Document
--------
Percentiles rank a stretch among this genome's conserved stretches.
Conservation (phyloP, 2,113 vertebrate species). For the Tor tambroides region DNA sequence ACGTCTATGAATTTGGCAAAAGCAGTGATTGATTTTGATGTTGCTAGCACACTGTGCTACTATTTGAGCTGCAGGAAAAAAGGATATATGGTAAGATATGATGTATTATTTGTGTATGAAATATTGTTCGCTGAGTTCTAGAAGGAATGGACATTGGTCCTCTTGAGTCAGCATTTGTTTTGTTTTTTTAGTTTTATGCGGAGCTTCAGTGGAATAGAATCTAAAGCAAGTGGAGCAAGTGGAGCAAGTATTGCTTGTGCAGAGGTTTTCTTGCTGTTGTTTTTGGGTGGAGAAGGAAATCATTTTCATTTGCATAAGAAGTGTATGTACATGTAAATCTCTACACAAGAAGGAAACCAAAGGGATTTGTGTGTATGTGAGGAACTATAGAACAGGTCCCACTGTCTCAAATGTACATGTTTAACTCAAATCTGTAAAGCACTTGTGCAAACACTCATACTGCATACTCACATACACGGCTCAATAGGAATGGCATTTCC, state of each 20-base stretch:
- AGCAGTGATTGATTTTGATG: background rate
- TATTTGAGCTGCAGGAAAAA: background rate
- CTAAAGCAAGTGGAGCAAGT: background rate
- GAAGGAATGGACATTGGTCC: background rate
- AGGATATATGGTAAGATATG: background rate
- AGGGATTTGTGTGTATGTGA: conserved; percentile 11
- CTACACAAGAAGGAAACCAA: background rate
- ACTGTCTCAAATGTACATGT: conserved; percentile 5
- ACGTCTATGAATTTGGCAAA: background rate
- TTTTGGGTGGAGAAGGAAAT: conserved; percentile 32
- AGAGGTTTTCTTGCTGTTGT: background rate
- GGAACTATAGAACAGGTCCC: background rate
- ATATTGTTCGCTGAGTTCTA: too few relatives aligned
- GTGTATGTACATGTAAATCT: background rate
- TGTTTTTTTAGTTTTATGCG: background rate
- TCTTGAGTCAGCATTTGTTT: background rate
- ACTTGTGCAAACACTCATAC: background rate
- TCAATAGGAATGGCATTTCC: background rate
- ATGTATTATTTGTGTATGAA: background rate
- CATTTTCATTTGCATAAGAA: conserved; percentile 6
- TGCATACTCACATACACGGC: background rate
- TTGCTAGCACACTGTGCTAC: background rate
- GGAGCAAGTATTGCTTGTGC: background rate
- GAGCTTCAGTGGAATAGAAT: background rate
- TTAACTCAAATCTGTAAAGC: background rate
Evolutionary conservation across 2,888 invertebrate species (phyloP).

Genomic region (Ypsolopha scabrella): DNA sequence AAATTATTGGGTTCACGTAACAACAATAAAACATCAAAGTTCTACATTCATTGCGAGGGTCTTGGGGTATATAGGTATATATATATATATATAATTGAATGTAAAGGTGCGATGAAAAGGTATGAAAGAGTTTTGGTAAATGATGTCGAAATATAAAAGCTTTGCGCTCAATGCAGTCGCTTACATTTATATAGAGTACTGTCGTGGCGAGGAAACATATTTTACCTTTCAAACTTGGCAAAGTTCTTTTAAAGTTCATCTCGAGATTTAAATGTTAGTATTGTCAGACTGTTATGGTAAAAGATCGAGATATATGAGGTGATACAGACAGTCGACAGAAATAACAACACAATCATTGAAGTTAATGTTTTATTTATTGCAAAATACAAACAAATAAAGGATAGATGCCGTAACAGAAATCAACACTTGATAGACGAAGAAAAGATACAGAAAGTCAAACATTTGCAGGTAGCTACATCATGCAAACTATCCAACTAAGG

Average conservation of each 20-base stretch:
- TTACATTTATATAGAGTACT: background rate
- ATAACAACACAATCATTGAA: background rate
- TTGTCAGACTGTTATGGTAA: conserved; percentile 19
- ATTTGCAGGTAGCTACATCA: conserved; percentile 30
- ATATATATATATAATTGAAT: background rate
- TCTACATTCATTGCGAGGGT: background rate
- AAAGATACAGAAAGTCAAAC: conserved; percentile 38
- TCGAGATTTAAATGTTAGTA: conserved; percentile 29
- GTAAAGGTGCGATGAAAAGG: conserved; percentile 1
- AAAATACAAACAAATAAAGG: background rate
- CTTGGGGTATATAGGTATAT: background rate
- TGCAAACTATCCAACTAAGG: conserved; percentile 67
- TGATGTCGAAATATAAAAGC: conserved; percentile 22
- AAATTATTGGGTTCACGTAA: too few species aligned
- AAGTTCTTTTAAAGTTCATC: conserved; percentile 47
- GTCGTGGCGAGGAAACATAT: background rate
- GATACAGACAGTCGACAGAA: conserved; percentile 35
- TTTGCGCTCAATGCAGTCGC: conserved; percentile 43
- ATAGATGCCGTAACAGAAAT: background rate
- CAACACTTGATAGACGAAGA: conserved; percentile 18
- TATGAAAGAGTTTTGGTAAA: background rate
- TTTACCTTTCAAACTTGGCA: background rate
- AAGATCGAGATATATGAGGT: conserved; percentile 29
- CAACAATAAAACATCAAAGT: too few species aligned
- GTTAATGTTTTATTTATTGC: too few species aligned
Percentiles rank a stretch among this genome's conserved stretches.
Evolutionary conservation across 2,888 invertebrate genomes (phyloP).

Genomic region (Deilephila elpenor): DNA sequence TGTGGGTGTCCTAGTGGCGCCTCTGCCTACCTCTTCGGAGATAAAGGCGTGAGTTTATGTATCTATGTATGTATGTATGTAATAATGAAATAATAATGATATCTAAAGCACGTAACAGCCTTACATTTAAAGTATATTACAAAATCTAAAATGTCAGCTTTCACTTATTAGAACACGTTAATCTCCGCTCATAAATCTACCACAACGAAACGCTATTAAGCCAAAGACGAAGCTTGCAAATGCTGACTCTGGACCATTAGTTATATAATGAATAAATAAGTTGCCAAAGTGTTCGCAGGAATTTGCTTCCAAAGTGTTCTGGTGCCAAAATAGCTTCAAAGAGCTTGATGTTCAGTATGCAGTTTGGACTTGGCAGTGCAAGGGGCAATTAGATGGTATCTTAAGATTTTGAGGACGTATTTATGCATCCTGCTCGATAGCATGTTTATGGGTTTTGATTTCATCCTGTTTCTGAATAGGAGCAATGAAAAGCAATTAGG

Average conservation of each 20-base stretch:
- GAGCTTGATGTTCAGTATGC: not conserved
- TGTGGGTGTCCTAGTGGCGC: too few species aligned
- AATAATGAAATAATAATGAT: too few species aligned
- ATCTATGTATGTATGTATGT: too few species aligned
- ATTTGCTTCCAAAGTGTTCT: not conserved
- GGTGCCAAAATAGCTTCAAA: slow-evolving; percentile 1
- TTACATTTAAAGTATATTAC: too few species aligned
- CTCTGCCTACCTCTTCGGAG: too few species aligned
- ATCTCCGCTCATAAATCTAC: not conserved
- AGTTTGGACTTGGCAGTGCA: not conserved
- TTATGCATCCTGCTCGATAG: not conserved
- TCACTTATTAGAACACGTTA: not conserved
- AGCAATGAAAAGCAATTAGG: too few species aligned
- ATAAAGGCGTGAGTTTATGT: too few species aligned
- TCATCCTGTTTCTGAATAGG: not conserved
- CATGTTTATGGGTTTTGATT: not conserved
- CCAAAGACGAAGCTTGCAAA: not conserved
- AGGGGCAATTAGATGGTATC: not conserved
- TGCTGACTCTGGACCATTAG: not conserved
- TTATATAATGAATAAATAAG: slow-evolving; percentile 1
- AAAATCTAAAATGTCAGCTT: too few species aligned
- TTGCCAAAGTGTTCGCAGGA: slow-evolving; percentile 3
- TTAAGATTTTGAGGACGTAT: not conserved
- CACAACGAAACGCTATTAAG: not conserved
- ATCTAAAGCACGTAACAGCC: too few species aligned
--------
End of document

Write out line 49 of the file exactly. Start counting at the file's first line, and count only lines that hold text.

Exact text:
- ATAGATGCCGTAACAGAAAT: background rate